Vaccine Has 'Strong' Link With Bleeding Calf Syndrome

EUROPE – A highly fatal new born calf condition has had links with a Bovine Viral Diarrhoea (BVD) vaccine confirmed by a research consortium.
calendar icon 24 January 2014
clock icon 3 minute read

Veterinary researchers from across Western Europe have released findings implicating the BVD vaccine PregSure as a factor in the rise in Bovine neonatal pancytopenia (BNP) or ‘bleeding calf syndrome’.

Report findings were based on a calf-focused analysis of risk factors that concentrated on the colostrum of vaccinated dams.

PregSure was withdrawn from the market in 2010 as a precaution to reports of internal and external haemorrhaging in calves, first surfacing in Germany in 2007.

Upon initial discovery, laboratories could not find a causative agent. The list of suspected BNP causes included poisoning, genetic disorders and reactions to drugs or vaccines.

Leg of calf with BNP or Bleeding Calf Syndrome. Picture Courtesy of the AHVLA and Defra.

The consortium, led by Professor Dirk Pfeiffer, Royal Veterinary College, London, set out to analyse the link between dam vaccination with PregSure and BNP in youngstock.

It concluded that there was ‘strong’ evidence that the vaccine is a ‘major risk’ for BNP, but not the only risk.

The scope of the study neglected genotype of either calf or dam, which the team said could, along with other factors, explain why BNP develops in such a small proportion of vaccine-exposed calves.

In a press release, the Royal Veterinary College explained that sporadic reports of BNP across Western Europe could rely on calf or dam genotype being a factor.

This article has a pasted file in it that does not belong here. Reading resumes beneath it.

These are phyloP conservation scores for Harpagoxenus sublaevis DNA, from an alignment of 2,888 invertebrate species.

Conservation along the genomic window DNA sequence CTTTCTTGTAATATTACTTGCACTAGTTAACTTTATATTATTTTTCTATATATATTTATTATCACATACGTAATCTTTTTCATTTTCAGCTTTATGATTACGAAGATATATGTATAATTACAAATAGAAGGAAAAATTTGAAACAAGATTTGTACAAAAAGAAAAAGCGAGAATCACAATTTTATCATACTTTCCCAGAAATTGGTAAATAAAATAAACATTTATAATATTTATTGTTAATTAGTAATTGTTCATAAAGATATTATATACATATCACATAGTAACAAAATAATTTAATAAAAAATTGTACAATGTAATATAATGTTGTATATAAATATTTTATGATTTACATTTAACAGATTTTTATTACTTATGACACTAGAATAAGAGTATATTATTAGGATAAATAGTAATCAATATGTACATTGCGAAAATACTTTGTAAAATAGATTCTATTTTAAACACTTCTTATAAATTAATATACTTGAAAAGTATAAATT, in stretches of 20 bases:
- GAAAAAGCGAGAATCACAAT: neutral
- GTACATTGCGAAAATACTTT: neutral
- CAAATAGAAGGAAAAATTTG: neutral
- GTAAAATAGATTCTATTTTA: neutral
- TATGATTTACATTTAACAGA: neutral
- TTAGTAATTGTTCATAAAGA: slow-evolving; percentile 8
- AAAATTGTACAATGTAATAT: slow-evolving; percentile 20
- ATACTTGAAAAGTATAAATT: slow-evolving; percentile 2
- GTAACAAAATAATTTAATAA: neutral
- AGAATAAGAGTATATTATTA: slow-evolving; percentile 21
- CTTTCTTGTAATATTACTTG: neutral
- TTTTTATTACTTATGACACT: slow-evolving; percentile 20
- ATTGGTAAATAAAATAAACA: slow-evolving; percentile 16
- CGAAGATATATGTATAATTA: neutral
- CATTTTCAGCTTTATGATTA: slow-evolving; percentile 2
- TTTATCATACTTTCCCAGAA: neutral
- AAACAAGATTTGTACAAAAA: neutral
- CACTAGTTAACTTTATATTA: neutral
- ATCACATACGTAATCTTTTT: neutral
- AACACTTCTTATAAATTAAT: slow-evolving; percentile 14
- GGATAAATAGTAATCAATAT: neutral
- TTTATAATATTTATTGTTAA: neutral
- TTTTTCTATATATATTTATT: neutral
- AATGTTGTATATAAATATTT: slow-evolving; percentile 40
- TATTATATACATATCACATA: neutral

Similarly, the study isolated a small number of calves (4.5 per cent) as having BNP for which no association with a PregSure vaccinated dam or the colostrum therein could be found.

However the RVC said: “If calves are only given colostrum from unvaccinated cows then it is highly unlikely they will develop BNP.”

Furthermore, the team found that older PregSure vaccinated cows were more likely to have a BNP calf than younger vaccinated cows.

A further finding was that colostrum sourced from unvaccinated cows had a diluting effect on the vaccinated milk and ‘reduced the odds’ of BNP.

Implicated vaccine manufacturer, Pfizer Animal Health (now Zoetis), withdrew sales of PregSure as a precaution in 2010, the year the study commenced.

In a statement, Zoetis welcomed the results and the report which, 'represents a very detailed epidemiological case control study investigating factors associated with the occurrence of Bovine Neonatal Pancytopaenia (BNP).'

They said the results were consistent with other smaller studies in Germany and the UK. 

The statement added that BNP incidence has been low, despite widespread use of PregSure.

In withdrawing the vaccine from sales, Zoetis have largely mitigated the threat of BNP, according to the UK agricultural department (DEFRA).

Speaking in March last year, a DEFRA spokesperson said: “There is no risk to humans, as the age of the animal affected is 0 – 4 weeks, so they would not be entering the food chain. The age at which they are affected is very consistent and the disease has never been seen in older animals.”

The study, funded by Pfizer, recruited 405 BNP cases from 330 farms across Belgium, France and the Netherlands. Each holding had four control animals of similar age (1154 calves).

Other research projects by other research groups are on-going.

The RVC reported that BNP is now being linked with antibodies in calf bone marrow and blood cells.

The RVC said: “These groups have reported that BNP is associated with the presence of PregSure-induced maternal alloantibodies against the calf’s bone marrow and blood cells, but there is debate about the specific antigens involved.”

Further Reading

You can view the full report by clicking here.

Michael Priestley

Michael Priestley
News Team - Editor

Mainly production and market stories on ruminants sector. Works closely with sustainability consultants at FAI Farms

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